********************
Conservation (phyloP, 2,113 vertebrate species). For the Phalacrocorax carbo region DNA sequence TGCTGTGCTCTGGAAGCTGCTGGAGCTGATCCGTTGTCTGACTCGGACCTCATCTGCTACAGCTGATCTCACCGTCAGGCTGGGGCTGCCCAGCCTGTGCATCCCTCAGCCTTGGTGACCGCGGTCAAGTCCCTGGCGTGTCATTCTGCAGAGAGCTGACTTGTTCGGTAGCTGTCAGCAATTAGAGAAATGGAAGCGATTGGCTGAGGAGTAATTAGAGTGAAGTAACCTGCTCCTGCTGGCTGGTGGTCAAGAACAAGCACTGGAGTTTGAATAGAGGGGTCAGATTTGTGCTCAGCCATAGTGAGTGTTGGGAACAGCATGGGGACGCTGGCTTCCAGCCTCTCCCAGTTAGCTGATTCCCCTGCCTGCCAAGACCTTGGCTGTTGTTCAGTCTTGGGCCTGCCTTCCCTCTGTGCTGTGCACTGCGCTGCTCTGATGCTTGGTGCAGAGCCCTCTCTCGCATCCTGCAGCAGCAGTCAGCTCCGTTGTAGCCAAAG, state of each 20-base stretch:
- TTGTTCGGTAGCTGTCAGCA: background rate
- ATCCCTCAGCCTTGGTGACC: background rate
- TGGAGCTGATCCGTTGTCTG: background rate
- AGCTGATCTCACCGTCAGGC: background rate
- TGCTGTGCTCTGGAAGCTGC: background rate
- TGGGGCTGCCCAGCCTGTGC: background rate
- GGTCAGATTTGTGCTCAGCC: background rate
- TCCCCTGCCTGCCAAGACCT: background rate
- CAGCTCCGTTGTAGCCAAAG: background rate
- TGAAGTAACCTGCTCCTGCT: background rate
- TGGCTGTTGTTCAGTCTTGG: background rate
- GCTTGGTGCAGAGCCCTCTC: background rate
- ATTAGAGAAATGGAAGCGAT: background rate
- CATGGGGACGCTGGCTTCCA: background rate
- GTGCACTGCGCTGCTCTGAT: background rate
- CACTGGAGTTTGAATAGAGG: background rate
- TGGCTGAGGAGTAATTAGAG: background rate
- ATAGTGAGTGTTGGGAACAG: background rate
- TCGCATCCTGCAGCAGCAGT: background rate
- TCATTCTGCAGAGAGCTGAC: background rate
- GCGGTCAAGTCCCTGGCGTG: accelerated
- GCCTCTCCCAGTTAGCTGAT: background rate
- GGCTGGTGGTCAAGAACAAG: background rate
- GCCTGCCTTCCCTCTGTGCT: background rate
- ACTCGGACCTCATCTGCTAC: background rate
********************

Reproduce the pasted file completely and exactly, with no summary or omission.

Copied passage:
Conservation (phyloP, 2,113 vertebrate species). For the Phalacrocorax carbo region DNA sequence TGCTGTGCTCTGGAAGCTGCTGGAGCTGATCCGTTGTCTGACTCGGACCTCATCTGCTACAGCTGATCTCACCGTCAGGCTGGGGCTGCCCAGCCTGTGCATCCCTCAGCCTTGGTGACCGCGGTCAAGTCCCTGGCGTGTCATTCTGCAGAGAGCTGACTTGTTCGGTAGCTGTCAGCAATTAGAGAAATGGAAGCGATTGGCTGAGGAGTAATTAGAGTGAAGTAACCTGCTCCTGCTGGCTGGTGGTCAAGAACAAGCACTGGAGTTTGAATAGAGGGGTCAGATTTGTGCTCAGCCATAGTGAGTGTTGGGAACAGCATGGGGACGCTGGCTTCCAGCCTCTCCCAGTTAGCTGATTCCCCTGCCTGCCAAGACCTTGGCTGTTGTTCAGTCTTGGGCCTGCCTTCCCTCTGTGCTGTGCACTGCGCTGCTCTGATGCTTGGTGCAGAGCCCTCTCTCGCATCCTGCAGCAGCAGTCAGCTCCGTTGTAGCCAAAG, state of each 20-base stretch:
- TTGTTCGGTAGCTGTCAGCA: background rate
- ATCCCTCAGCCTTGGTGACC: background rate
- TGGAGCTGATCCGTTGTCTG: background rate
- AGCTGATCTCACCGTCAGGC: background rate
- TGCTGTGCTCTGGAAGCTGC: background rate
- TGGGGCTGCCCAGCCTGTGC: background rate
- GGTCAGATTTGTGCTCAGCC: background rate
- TCCCCTGCCTGCCAAGACCT: background rate
- CAGCTCCGTTGTAGCCAAAG: background rate
- TGAAGTAACCTGCTCCTGCT: background rate
- TGGCTGTTGTTCAGTCTTGG: background rate
- GCTTGGTGCAGAGCCCTCTC: background rate
- ATTAGAGAAATGGAAGCGAT: background rate
- CATGGGGACGCTGGCTTCCA: background rate
- GTGCACTGCGCTGCTCTGAT: background rate
- CACTGGAGTTTGAATAGAGG: background rate
- TGGCTGAGGAGTAATTAGAG: background rate
- ATAGTGAGTGTTGGGAACAG: background rate
- TCGCATCCTGCAGCAGCAGT: background rate
- TCATTCTGCAGAGAGCTGAC: background rate
- GCGGTCAAGTCCCTGGCGTG: accelerated
- GCCTCTCCCAGTTAGCTGAT: background rate
- GGCTGGTGGTCAAGAACAAG: background rate
- GCCTGCCTTCCCTCTGTGCT: background rate
- ACTCGGACCTCATCTGCTAC: background rate